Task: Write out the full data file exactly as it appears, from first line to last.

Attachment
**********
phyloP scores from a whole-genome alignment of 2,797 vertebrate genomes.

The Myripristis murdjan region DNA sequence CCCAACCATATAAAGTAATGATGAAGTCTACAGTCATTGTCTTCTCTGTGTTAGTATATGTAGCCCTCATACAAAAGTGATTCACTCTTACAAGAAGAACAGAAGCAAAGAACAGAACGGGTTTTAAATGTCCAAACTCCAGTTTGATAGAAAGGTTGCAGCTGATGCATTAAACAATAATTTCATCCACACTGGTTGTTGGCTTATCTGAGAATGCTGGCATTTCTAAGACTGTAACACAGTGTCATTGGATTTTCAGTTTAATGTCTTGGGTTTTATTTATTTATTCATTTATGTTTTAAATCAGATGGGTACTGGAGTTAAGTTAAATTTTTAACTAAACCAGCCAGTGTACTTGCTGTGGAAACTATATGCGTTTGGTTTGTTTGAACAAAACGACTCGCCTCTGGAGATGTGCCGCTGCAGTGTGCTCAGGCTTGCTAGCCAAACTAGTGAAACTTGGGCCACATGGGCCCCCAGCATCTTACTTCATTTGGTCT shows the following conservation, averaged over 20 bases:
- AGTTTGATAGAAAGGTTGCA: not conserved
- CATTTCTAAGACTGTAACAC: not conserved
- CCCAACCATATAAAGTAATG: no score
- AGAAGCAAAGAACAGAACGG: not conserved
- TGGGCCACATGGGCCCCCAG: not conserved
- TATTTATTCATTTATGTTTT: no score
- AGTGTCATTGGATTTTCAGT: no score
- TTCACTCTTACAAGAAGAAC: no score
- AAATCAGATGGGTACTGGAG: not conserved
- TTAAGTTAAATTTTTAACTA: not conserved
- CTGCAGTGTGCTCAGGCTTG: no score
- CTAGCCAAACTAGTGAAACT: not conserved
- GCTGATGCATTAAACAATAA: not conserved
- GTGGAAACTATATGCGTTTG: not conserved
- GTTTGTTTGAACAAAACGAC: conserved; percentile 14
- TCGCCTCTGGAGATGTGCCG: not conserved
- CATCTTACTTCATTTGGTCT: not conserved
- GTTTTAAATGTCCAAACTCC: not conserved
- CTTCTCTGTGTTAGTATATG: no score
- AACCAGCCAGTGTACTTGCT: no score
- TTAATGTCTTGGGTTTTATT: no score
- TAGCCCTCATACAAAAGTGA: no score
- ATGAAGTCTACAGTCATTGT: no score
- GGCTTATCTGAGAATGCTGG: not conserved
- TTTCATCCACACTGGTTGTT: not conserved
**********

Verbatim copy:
phyloP scores from a whole-genome alignment of 2,797 vertebrate genomes.

The Myripristis murdjan region DNA sequence CCCAACCATATAAAGTAATGATGAAGTCTACAGTCATTGTCTTCTCTGTGTTAGTATATGTAGCCCTCATACAAAAGTGATTCACTCTTACAAGAAGAACAGAAGCAAAGAACAGAACGGGTTTTAAATGTCCAAACTCCAGTTTGATAGAAAGGTTGCAGCTGATGCATTAAACAATAATTTCATCCACACTGGTTGTTGGCTTATCTGAGAATGCTGGCATTTCTAAGACTGTAACACAGTGTCATTGGATTTTCAGTTTAATGTCTTGGGTTTTATTTATTTATTCATTTATGTTTTAAATCAGATGGGTACTGGAGTTAAGTTAAATTTTTAACTAAACCAGCCAGTGTACTTGCTGTGGAAACTATATGCGTTTGGTTTGTTTGAACAAAACGACTCGCCTCTGGAGATGTGCCGCTGCAGTGTGCTCAGGCTTGCTAGCCAAACTAGTGAAACTTGGGCCACATGGGCCCCCAGCATCTTACTTCATTTGGTCT shows the following conservation, averaged over 20 bases:
- AGTTTGATAGAAAGGTTGCA: not conserved
- CATTTCTAAGACTGTAACAC: not conserved
- CCCAACCATATAAAGTAATG: no score
- AGAAGCAAAGAACAGAACGG: not conserved
- TGGGCCACATGGGCCCCCAG: not conserved
- TATTTATTCATTTATGTTTT: no score
- AGTGTCATTGGATTTTCAGT: no score
- TTCACTCTTACAAGAAGAAC: no score
- AAATCAGATGGGTACTGGAG: not conserved
- TTAAGTTAAATTTTTAACTA: not conserved
- CTGCAGTGTGCTCAGGCTTG: no score
- CTAGCCAAACTAGTGAAACT: not conserved
- GCTGATGCATTAAACAATAA: not conserved
- GTGGAAACTATATGCGTTTG: not conserved
- GTTTGTTTGAACAAAACGAC: conserved; percentile 14
- TCGCCTCTGGAGATGTGCCG: not conserved
- CATCTTACTTCATTTGGTCT: not conserved
- GTTTTAAATGTCCAAACTCC: not conserved
- CTTCTCTGTGTTAGTATATG: no score
- AACCAGCCAGTGTACTTGCT: no score
- TTAATGTCTTGGGTTTTATT: no score
- TAGCCCTCATACAAAAGTGA: no score
- ATGAAGTCTACAGTCATTGT: no score
- GGCTTATCTGAGAATGCTGG: not conserved
- TTTCATCCACACTGGTTGTT: not conserved